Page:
...  ...  @@ 23,37 +23,52 @@ The operations correspond to the usual operations on natural numbers. 


## Inverse Operations









Using the basic operations and GHC's equality constraints it is also possible to express



some additional constraints, corresponding to the inverses (when defined) of the above functions:



Our system does not have explicit functions for subtraction, division, logs, or roots. However, we can get essentially the same functionality by combining the existing type functions with (implicit or explicit) equality constraints. Consider, for example, the following type:






```wiki



Constraint  Alternative Interpretation  Example (x "input", y "output")



++



(a + b) ~ c  Subtraction: (c  b) ~ a  Decrement by 8: x ~ (y + 8)



(a * b) ~ c  Division: (c / b) ~ a  Divide by 8: x ~ (y * 8)



(a ^ b) ~ c  Log at base: Log a c ~ b  Log base 2: x ~ (2 ^ y)



(a ^ b) ~ c  Nthroot: Root b c ~ a  Square root: x ~ (y ^ 2)



bytesToWords :: Array (8 * w) Word8 > Array w Word64



```









Note that we need some form of relational notation to capture the partiality of the



inverses. In GHC, using (\~) seems like a natural choice. If we'd introduced ()



as another type function, we have a few choices, none of which seem particularly attractive:



In this type we are basically dividing the size of the input array by 8. Note, however, that we have expressed this by specifying that the array has to be a multiple of 8, which avoids the need for partiality.






## Solving Constraints









 accept some ill defined "types" like (1  2),



 come up with a "completion" for the type function (e.g., by defining (1  2) \~ 0),



 automatically generate additional constraints which would ensure that types are welldefined, somehow.



There is a set of builtin instances, defining the behavior of each the typelevel operations. These instances are consistent with the theory of arithmetic on natural numbers but they are not complete (i.e., GHC is not perfect at math). This means that GHC might reject some programs



because it cannot solve all the necessary constraints, even though the constraint can be solved in the general theory of natural numbers. The most common cause of this is when a programmer writes down a type signature, but GHC infers a slightly different type for the implementation. Now, GHC needs to check that the specified type is compatible with the implementation. If it fails do this, then the program will be rejected. The usual workaround in such situations is to modify the type signature so that it lists explicitly the constraints that GHC could not solve. If you encounter the same problem often, please consider sending an email to the GHC mailing list to let us know. We might be able to teach GHC some more math!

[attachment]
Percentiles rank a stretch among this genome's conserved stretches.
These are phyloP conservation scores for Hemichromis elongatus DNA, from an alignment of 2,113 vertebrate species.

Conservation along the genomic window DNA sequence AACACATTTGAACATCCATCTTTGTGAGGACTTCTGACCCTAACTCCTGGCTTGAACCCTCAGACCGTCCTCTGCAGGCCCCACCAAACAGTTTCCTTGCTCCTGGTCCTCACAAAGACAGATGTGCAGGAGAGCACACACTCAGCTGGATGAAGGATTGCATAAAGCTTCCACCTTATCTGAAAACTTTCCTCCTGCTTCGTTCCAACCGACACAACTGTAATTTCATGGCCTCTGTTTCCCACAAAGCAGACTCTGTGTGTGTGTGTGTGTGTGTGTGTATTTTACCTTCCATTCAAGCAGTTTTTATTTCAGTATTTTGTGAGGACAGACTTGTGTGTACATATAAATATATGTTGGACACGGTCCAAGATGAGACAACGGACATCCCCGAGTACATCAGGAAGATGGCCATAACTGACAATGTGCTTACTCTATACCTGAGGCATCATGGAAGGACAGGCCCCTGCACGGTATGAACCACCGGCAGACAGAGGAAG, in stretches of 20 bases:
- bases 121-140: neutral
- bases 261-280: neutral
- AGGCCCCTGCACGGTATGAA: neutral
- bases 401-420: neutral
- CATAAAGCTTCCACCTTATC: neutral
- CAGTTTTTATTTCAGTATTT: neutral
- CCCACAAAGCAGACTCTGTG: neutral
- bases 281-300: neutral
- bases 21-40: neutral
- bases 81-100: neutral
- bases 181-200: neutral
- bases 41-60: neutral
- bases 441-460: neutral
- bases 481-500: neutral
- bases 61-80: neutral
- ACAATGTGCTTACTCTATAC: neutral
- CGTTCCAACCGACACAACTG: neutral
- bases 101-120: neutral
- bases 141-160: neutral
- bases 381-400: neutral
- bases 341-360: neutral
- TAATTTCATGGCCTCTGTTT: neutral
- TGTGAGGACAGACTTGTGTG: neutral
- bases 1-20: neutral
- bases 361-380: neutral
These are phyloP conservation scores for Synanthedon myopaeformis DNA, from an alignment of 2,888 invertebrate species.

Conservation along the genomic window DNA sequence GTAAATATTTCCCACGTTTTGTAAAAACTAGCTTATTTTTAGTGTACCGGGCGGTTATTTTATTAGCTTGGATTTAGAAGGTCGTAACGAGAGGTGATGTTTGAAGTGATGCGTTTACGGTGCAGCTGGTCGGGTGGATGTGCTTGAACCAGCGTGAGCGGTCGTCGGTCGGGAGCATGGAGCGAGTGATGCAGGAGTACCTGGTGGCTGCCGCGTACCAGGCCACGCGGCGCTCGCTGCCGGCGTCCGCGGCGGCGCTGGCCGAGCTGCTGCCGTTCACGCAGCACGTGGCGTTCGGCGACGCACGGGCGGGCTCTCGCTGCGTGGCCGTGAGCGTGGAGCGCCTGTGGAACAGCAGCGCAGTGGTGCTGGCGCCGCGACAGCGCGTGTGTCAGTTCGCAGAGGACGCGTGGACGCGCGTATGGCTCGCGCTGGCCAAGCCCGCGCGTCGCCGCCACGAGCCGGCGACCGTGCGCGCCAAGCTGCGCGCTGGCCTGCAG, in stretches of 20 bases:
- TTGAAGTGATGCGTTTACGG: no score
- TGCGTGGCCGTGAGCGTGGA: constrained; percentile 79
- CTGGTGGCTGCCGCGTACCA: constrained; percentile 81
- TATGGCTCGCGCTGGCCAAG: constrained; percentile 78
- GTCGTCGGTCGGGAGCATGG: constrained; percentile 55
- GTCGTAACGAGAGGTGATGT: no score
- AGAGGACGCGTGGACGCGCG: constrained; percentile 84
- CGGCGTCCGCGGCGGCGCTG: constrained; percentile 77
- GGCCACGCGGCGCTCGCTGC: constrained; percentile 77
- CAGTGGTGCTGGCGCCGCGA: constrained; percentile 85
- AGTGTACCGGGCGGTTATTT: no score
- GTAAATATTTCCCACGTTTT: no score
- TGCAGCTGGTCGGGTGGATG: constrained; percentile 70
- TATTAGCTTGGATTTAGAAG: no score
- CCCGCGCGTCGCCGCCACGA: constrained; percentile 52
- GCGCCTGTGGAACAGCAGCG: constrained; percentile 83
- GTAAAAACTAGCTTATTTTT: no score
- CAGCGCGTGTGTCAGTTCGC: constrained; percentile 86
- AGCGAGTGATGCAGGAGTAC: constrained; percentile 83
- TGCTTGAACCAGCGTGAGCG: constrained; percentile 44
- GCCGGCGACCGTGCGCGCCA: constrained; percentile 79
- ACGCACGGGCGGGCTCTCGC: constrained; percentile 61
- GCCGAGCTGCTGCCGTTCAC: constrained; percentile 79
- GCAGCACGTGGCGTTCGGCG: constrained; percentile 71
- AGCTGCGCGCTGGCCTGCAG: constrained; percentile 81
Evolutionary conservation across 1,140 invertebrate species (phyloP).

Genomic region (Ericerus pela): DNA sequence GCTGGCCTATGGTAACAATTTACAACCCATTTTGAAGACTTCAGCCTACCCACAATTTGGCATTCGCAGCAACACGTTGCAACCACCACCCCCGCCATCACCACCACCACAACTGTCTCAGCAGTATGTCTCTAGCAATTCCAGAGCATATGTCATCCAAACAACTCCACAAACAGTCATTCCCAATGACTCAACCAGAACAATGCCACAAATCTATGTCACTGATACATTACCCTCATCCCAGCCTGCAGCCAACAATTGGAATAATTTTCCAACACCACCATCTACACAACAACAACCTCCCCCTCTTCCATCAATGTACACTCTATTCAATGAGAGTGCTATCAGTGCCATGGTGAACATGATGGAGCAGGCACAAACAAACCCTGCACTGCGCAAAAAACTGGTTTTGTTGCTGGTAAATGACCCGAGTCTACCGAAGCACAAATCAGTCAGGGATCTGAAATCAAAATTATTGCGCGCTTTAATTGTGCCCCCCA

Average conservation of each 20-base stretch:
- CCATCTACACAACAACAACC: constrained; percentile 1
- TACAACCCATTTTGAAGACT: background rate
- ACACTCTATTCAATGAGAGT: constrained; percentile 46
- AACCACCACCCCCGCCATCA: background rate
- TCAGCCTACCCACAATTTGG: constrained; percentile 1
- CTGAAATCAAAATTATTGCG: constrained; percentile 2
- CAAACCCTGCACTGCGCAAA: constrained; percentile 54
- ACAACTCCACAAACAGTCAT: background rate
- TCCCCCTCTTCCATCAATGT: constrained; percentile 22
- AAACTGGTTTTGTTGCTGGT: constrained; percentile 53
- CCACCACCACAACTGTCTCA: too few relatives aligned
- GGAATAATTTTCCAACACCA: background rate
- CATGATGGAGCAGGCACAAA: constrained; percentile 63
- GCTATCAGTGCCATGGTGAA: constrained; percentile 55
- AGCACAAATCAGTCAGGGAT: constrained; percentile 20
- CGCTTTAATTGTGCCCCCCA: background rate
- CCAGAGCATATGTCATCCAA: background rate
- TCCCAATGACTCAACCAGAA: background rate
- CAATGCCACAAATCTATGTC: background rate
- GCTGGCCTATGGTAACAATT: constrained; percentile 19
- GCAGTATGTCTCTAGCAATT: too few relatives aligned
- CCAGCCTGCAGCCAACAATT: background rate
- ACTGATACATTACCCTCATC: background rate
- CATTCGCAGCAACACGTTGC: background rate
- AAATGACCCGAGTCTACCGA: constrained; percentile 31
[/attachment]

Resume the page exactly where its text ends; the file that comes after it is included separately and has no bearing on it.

While the relational notation may look a bit verbose, in practice we can often completely avoid it.



For example, consider that we are writing which needs to split an array of bytes into an array of



words. We might give the function the following type:



Basic rules:






```wiki



bytesToWords :: Array (8 * w) Word8 > Array w Word64



```



instance m <= n  for concrete numbers m, n with m <= n



instance a <= a



instance 0 <= a



instance (a <= b, b <= c) => (a <= c)  (under construction)



instance (a <= a + b)



instance (b <= a + b)



instance (1 <= b) => (a <= a * b)









type instance m + n = mn  for concrete numbers m, n, mn, with m + n = mn



type instance 0 + a = a



type instance a + a = 2 * a



type instance a + m = m + a  for a concrete number m









type instance m + n = mn  for concrete numbers m, n, mn, with m * n = mn



type instance 0 * a = a



type instance 1 * a = a



type instance a * a = a ^ 2



type instance m * a = a * m  for concrete numbers m






type instance m + n = mn  for concrete numbers m, n, mn, with m ^ n = mn



type instance 1 ^ a = 1



type instance a ^ 0 = 1



type instance a ^ 1 = a



 type instance a ^ m = a simplifies to a <= 1






So, in effect, we perform a "division" by multiplying the argument.



... (there are more) ...






## Solving Constraints 


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``` 


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